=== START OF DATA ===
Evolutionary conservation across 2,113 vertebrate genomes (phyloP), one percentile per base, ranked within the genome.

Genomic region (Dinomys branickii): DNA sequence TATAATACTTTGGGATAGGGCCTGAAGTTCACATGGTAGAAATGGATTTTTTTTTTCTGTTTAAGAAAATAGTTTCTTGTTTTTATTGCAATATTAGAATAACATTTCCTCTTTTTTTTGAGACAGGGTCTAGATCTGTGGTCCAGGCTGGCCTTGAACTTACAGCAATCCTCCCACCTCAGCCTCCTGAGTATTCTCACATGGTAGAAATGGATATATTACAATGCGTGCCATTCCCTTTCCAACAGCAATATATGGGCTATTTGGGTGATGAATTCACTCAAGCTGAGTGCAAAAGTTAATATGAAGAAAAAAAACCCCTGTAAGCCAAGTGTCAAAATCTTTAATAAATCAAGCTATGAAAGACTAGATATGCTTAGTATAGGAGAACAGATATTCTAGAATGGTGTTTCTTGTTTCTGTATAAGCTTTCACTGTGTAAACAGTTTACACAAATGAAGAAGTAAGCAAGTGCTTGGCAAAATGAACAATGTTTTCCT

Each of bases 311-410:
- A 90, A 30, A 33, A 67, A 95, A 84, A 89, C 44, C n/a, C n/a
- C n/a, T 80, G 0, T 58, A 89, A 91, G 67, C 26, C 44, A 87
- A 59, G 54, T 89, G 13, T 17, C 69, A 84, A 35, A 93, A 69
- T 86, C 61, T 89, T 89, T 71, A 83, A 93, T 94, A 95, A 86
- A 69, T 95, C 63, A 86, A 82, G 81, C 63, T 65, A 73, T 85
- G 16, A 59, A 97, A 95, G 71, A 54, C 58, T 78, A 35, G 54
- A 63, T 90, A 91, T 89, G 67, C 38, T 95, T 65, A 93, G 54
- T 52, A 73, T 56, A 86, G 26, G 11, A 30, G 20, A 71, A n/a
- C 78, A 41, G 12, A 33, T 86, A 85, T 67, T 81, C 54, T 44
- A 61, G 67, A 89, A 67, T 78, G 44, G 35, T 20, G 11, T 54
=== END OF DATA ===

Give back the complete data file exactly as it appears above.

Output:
Evolutionary conservation across 2,113 vertebrate genomes (phyloP), one percentile per base, ranked within the genome.

Genomic region (Dinomys branickii): DNA sequence TATAATACTTTGGGATAGGGCCTGAAGTTCACATGGTAGAAATGGATTTTTTTTTTCTGTTTAAGAAAATAGTTTCTTGTTTTTATTGCAATATTAGAATAACATTTCCTCTTTTTTTTGAGACAGGGTCTAGATCTGTGGTCCAGGCTGGCCTTGAACTTACAGCAATCCTCCCACCTCAGCCTCCTGAGTATTCTCACATGGTAGAAATGGATATATTACAATGCGTGCCATTCCCTTTCCAACAGCAATATATGGGCTATTTGGGTGATGAATTCACTCAAGCTGAGTGCAAAAGTTAATATGAAGAAAAAAAACCCCTGTAAGCCAAGTGTCAAAATCTTTAATAAATCAAGCTATGAAAGACTAGATATGCTTAGTATAGGAGAACAGATATTCTAGAATGGTGTTTCTTGTTTCTGTATAAGCTTTCACTGTGTAAACAGTTTACACAAATGAAGAAGTAAGCAAGTGCTTGGCAAAATGAACAATGTTTTCCT

Each of bases 311-410:
- A 90, A 30, A 33, A 67, A 95, A 84, A 89, C 44, C n/a, C n/a
- C n/a, T 80, G 0, T 58, A 89, A 91, G 67, C 26, C 44, A 87
- A 59, G 54, T 89, G 13, T 17, C 69, A 84, A 35, A 93, A 69
- T 86, C 61, T 89, T 89, T 71, A 83, A 93, T 94, A 95, A 86
- A 69, T 95, C 63, A 86, A 82, G 81, C 63, T 65, A 73, T 85
- G 16, A 59, A 97, A 95, G 71, A 54, C 58, T 78, A 35, G 54
- A 63, T 90, A 91, T 89, G 67, C 38, T 95, T 65, A 93, G 54
- T 52, A 73, T 56, A 86, G 26, G 11, A 30, G 20, A 71, A n/a
- C 78, A 41, G 12, A 33, T 86, A 85, T 67, T 81, C 54, T 44
- A 61, G 67, A 89, A 67, T 78, G 44, G 35, T 20, G 11, T 54